Sight reading can be a delicate subject with classical guitarists. I think maybe because so much of what we do is "okay, if I use this finger on that string for this note, then I might be able to play this other note with that other finger." I am not suggesting that sight reading isn't useful. It is. But maybe it isn't AS useful as it is to other styles of guitar. Maybe.
I once had a professional jazz guitarist studying with me for a while. He got it in his head that he wanted to go to grad school for classical guitar even though he was a jazz guitarist. Actually, lessons went well. He was a great student and progressed quickly. In a nutshell, here is what he probably learned the most from me: "You are already a great musician. You know how to play well and with great expression. But for some reason, you are afraid to do that with classical music like you do with jazz. Give yourself permission to play this music the way you already know it should be played."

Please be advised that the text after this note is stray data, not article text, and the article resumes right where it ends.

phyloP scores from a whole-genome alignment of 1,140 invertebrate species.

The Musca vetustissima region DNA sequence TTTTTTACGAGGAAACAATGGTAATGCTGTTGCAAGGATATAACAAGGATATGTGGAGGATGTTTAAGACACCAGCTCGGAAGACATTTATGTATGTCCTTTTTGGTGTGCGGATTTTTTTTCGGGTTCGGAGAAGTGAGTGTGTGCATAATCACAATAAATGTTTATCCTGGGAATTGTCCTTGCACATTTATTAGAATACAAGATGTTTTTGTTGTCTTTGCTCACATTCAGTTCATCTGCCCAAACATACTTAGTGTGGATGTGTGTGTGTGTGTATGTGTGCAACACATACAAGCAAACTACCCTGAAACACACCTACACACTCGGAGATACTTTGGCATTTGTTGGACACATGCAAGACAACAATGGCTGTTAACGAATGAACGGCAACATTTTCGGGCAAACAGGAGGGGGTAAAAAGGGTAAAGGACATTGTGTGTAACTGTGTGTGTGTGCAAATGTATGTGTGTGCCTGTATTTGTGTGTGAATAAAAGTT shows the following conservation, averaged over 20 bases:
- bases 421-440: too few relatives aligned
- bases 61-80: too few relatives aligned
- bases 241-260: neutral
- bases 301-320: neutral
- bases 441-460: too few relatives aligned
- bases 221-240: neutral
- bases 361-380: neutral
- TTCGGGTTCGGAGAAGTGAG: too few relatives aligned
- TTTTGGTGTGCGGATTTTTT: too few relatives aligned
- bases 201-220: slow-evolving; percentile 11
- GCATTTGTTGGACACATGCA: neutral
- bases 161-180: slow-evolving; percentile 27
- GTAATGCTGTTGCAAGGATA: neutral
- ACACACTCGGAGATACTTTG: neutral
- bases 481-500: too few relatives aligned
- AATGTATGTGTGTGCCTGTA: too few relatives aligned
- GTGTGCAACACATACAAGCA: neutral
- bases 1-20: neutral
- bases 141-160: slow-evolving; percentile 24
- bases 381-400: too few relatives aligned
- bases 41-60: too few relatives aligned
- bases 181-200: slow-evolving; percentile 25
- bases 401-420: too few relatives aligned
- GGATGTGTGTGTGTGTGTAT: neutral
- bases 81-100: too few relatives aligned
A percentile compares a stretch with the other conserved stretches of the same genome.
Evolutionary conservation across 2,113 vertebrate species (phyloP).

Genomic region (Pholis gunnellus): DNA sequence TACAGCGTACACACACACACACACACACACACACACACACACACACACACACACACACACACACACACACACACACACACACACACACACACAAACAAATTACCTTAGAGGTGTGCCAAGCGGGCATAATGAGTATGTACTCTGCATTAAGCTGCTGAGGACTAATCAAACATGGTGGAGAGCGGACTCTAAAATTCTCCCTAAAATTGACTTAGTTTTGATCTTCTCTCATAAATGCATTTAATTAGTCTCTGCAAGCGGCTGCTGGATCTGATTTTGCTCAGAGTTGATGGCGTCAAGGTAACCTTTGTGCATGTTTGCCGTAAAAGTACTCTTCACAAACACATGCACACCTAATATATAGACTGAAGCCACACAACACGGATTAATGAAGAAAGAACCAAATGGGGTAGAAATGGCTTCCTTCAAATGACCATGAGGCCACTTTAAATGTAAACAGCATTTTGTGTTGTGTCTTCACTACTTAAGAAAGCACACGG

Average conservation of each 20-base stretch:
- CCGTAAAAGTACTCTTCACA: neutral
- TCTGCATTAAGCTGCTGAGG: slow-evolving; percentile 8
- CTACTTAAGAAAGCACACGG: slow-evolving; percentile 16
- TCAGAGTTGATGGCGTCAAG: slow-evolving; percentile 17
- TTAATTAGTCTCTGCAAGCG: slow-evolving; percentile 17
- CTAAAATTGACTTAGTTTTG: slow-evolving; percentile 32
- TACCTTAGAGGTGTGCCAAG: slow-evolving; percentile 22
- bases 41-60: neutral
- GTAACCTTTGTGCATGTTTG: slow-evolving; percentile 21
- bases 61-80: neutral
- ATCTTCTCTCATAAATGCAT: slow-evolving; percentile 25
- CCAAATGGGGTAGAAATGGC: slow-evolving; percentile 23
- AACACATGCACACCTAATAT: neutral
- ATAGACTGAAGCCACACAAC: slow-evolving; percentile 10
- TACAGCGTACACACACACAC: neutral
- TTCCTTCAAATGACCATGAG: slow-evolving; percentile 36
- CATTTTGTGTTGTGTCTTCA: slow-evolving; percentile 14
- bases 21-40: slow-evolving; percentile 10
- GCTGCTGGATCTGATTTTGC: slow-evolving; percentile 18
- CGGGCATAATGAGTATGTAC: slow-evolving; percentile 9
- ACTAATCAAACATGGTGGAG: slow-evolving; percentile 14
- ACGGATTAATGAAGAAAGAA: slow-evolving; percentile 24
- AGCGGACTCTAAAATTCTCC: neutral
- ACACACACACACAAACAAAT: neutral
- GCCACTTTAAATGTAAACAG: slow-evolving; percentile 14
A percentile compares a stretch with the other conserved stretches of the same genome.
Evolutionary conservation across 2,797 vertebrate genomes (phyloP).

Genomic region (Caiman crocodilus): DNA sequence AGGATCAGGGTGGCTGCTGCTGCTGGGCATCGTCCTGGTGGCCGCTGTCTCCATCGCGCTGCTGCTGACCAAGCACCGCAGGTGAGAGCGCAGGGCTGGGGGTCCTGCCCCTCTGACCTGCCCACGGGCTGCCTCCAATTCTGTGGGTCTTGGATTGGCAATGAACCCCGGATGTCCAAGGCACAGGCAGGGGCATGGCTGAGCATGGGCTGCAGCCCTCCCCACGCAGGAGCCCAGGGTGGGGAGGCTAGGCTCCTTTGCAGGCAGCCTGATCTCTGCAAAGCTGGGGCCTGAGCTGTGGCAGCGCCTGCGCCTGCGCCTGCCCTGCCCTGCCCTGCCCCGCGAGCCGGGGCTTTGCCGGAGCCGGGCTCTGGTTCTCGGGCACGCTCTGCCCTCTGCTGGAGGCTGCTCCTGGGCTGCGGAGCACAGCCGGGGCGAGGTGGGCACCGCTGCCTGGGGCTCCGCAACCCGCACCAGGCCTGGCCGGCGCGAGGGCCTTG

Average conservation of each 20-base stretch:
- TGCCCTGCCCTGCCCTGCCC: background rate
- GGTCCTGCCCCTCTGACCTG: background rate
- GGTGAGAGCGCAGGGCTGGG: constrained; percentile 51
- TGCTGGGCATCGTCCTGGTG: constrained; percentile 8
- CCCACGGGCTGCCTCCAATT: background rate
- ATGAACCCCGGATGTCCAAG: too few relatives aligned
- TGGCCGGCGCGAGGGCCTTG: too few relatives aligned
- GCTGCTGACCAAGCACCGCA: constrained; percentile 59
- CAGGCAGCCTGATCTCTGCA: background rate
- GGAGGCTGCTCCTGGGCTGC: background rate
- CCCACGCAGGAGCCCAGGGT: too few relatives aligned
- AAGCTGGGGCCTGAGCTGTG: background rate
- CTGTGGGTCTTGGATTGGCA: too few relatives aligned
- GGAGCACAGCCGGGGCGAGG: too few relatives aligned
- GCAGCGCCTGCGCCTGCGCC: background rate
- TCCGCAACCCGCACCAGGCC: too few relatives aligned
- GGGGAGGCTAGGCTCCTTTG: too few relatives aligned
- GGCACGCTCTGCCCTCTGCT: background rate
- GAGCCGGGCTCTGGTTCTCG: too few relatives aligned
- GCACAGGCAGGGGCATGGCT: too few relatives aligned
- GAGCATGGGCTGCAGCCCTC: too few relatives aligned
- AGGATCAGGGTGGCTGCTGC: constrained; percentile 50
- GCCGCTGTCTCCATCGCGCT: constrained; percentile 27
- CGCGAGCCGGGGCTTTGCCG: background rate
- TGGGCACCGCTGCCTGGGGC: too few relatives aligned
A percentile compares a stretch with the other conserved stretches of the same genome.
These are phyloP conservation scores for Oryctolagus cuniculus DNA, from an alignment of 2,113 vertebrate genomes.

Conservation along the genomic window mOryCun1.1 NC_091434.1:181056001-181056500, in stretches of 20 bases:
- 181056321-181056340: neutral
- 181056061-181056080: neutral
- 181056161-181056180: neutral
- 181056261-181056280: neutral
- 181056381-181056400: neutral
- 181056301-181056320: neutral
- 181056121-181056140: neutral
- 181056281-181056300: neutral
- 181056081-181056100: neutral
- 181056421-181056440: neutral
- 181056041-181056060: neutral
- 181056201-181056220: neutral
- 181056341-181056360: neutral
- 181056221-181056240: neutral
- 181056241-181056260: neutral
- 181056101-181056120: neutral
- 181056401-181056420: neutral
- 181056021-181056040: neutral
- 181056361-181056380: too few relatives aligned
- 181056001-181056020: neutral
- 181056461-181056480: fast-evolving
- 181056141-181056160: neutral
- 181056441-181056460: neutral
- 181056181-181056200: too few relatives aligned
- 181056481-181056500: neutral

Anyway, one day he came to the lesson and was most concerned and very serious because auditions were soon approaching. "Todd, we've never talked about sight reading in any of the lessons. Do you think it will be good enough?"
With laughter and a twinkle in my eye I said something like, "I am actually very jealous of your sight reading abilities. It is all of those years of playing from jazz scale books, melodies an octave higher, and playing them all over the fret board. You're not going to have any problems with the sight reading."
And he didn't.
But if you really want to learn something about sight reading...based on my experience, talk to the jazz players!
Dr. Todd Tipton, classical guitarist
Cincinnati, OH, USA (available via Skype)